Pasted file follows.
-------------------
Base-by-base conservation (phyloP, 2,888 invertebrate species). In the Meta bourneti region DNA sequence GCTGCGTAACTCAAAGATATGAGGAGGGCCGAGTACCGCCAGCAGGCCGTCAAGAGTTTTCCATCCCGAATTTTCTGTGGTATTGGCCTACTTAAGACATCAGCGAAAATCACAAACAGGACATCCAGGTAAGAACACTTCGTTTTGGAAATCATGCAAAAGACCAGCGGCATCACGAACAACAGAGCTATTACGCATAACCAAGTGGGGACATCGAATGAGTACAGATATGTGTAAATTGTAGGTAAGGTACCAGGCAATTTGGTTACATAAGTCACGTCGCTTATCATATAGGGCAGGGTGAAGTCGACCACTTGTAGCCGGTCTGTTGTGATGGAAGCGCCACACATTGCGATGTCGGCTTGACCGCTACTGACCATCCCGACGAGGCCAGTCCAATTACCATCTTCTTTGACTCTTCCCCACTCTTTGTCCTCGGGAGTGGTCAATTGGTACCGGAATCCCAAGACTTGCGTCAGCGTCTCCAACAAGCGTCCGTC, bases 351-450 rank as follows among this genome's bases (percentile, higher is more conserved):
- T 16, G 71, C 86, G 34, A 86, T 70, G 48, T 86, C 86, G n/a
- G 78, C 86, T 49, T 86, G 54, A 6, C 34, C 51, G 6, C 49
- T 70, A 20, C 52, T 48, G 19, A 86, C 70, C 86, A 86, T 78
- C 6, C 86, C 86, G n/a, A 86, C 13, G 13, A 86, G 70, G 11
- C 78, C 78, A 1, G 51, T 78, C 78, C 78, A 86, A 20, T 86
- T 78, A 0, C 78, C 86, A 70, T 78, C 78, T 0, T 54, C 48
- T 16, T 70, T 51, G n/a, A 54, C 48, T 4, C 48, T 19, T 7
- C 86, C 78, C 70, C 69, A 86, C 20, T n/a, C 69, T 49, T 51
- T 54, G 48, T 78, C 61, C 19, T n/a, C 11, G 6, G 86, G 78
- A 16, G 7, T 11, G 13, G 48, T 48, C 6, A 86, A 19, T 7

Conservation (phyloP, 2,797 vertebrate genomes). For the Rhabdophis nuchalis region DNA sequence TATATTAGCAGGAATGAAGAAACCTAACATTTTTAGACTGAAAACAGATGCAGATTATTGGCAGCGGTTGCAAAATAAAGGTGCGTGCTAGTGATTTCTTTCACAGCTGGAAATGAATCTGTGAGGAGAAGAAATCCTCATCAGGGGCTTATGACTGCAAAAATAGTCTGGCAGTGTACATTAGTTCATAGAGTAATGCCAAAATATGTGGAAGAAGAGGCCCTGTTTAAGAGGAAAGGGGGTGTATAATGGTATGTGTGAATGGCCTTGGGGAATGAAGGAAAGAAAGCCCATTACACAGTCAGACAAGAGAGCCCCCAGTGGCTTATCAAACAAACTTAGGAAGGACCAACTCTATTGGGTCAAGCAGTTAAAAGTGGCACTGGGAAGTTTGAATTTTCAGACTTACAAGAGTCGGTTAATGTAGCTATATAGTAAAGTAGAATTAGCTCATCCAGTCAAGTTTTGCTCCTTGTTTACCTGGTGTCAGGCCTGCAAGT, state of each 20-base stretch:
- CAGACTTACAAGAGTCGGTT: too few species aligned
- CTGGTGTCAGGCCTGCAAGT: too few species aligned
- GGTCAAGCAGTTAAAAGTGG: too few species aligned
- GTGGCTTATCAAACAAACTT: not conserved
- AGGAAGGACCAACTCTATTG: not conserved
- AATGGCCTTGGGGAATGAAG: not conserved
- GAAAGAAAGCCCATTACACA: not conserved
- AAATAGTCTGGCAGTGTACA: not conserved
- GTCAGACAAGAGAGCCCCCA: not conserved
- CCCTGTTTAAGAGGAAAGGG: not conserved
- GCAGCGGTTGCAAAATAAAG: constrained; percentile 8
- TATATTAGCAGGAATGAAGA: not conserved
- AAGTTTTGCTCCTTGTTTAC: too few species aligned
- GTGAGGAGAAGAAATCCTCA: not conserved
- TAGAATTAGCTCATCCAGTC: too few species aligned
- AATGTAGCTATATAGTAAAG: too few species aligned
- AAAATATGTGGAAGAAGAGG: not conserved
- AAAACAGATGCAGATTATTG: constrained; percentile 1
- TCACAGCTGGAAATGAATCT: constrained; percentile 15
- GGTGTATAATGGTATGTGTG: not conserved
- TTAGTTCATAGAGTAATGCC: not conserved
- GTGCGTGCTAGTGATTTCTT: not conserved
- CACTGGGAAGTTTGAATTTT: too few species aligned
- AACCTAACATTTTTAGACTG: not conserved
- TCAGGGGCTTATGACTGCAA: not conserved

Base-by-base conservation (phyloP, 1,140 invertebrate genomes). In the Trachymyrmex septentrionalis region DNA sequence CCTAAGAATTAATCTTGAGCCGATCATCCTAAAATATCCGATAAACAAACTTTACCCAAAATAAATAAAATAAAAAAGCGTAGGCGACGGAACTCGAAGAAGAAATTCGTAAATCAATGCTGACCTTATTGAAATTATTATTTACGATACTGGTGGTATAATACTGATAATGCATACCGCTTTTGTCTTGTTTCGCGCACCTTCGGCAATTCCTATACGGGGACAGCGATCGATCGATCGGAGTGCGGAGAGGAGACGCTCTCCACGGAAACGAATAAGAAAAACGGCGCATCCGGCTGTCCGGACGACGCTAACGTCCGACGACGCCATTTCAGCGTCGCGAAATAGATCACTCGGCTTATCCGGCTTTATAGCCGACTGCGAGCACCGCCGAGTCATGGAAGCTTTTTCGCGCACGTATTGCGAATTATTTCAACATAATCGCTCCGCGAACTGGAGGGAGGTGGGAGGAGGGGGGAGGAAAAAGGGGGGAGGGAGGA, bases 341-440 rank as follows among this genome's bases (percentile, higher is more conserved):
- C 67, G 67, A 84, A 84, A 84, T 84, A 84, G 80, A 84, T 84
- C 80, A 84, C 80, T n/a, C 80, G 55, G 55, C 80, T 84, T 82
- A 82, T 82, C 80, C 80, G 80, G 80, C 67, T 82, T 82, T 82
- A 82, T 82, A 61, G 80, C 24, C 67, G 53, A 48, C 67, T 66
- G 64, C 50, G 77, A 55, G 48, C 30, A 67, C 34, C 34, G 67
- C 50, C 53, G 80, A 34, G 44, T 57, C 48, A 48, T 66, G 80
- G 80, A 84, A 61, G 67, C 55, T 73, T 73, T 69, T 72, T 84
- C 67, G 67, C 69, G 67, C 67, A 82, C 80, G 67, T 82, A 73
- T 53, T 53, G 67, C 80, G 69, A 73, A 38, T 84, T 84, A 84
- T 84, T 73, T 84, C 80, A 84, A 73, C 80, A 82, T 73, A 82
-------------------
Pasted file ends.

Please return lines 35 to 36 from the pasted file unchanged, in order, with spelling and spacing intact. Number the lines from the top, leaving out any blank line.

- CACTGGGAAGTTTGAATTTT: too few species aligned
- AACCTAACATTTTTAGACTG: not conserved